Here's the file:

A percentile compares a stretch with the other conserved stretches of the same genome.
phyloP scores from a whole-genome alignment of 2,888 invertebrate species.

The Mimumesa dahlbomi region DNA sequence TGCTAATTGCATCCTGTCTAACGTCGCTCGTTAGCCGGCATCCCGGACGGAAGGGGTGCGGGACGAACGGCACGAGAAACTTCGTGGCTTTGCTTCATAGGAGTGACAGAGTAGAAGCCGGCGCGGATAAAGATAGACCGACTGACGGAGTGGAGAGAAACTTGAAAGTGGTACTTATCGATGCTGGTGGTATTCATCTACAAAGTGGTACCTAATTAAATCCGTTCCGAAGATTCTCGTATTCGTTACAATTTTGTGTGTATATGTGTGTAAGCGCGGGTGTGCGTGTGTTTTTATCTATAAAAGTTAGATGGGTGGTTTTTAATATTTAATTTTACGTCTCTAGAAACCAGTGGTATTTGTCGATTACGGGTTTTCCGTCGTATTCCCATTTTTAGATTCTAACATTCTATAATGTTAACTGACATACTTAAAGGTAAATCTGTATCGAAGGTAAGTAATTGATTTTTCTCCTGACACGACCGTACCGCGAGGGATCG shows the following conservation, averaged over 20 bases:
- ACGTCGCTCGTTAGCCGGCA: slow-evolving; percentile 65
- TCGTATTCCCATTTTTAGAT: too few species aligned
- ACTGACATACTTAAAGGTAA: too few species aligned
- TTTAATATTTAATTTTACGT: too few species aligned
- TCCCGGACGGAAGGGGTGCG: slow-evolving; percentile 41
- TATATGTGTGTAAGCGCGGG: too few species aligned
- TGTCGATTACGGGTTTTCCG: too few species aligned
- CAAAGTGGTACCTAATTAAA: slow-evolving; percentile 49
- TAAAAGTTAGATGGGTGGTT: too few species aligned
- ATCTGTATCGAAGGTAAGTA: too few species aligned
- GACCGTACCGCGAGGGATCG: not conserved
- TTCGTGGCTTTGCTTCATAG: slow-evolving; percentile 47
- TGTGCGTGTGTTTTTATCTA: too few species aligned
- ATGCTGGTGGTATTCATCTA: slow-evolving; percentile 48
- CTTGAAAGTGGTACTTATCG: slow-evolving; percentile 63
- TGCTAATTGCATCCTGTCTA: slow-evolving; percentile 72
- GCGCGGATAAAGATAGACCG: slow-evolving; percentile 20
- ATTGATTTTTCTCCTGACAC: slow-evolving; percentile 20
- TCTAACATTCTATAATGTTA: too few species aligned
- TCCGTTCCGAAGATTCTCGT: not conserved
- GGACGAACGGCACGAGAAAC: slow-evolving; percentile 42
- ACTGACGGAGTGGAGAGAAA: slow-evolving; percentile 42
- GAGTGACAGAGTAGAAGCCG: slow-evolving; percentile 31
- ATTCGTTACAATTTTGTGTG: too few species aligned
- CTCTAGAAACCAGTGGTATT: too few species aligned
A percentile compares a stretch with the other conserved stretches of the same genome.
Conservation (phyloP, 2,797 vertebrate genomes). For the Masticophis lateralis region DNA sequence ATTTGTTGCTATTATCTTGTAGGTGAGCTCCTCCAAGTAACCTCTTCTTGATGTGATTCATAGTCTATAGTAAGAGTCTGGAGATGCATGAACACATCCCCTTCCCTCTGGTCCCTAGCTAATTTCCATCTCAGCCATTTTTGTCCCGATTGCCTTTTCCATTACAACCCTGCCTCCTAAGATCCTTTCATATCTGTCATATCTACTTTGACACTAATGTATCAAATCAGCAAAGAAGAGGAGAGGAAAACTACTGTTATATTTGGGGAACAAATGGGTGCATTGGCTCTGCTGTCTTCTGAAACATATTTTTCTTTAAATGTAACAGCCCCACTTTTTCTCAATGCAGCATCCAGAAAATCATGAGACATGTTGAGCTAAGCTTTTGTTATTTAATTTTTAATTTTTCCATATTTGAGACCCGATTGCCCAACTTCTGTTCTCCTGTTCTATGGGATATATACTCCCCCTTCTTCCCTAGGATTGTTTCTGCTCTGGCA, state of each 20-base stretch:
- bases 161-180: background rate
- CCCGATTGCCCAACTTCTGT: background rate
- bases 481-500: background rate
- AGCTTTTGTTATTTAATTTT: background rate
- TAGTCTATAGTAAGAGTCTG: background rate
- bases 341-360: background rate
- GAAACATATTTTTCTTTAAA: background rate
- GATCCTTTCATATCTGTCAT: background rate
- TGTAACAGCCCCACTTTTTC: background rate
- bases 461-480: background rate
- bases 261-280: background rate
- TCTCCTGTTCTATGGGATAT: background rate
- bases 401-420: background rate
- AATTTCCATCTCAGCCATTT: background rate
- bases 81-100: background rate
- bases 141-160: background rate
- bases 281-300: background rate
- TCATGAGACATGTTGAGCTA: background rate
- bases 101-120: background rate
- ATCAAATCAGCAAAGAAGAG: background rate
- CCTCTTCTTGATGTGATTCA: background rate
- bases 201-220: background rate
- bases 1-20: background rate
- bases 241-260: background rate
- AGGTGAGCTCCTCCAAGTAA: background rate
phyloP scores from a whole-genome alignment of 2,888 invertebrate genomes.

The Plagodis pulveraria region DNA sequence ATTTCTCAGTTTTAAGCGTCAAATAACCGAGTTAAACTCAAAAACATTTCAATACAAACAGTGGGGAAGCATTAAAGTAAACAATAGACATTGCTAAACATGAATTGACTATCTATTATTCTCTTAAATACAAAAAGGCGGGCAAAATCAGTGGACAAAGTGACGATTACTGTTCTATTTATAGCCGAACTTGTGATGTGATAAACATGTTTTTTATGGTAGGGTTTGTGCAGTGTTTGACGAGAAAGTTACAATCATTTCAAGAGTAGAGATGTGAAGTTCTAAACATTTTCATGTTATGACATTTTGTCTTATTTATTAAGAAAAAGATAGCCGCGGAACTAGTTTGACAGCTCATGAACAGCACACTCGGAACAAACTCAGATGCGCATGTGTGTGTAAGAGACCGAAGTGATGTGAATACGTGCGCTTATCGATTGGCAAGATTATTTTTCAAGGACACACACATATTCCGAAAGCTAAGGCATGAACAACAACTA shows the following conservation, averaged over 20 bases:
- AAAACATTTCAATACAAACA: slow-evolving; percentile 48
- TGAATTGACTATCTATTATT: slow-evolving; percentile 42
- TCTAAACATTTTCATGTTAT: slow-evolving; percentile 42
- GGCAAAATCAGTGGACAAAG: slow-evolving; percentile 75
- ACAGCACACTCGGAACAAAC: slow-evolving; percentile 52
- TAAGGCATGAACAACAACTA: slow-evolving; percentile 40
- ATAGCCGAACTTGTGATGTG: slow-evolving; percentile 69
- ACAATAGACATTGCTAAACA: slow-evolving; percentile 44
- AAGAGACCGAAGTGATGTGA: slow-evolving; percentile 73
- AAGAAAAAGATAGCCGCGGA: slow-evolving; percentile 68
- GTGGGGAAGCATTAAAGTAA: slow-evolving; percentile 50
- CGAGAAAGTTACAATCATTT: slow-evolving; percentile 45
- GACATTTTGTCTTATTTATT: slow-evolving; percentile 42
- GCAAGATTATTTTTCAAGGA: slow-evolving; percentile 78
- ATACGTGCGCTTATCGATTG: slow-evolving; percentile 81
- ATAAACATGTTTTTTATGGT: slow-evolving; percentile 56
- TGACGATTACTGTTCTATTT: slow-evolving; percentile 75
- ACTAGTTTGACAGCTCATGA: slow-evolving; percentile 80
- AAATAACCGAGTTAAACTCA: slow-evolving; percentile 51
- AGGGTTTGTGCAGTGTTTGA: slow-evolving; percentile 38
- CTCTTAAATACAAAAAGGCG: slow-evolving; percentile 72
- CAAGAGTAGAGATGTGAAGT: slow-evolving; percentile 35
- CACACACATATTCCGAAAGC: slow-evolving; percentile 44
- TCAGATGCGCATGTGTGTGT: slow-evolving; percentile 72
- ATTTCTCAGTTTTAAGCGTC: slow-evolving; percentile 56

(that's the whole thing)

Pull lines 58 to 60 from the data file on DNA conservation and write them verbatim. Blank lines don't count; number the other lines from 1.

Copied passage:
- AAAACATTTCAATACAAACA: slow-evolving; percentile 48
- TGAATTGACTATCTATTATT: slow-evolving; percentile 42
- TCTAAACATTTTCATGTTAT: slow-evolving; percentile 42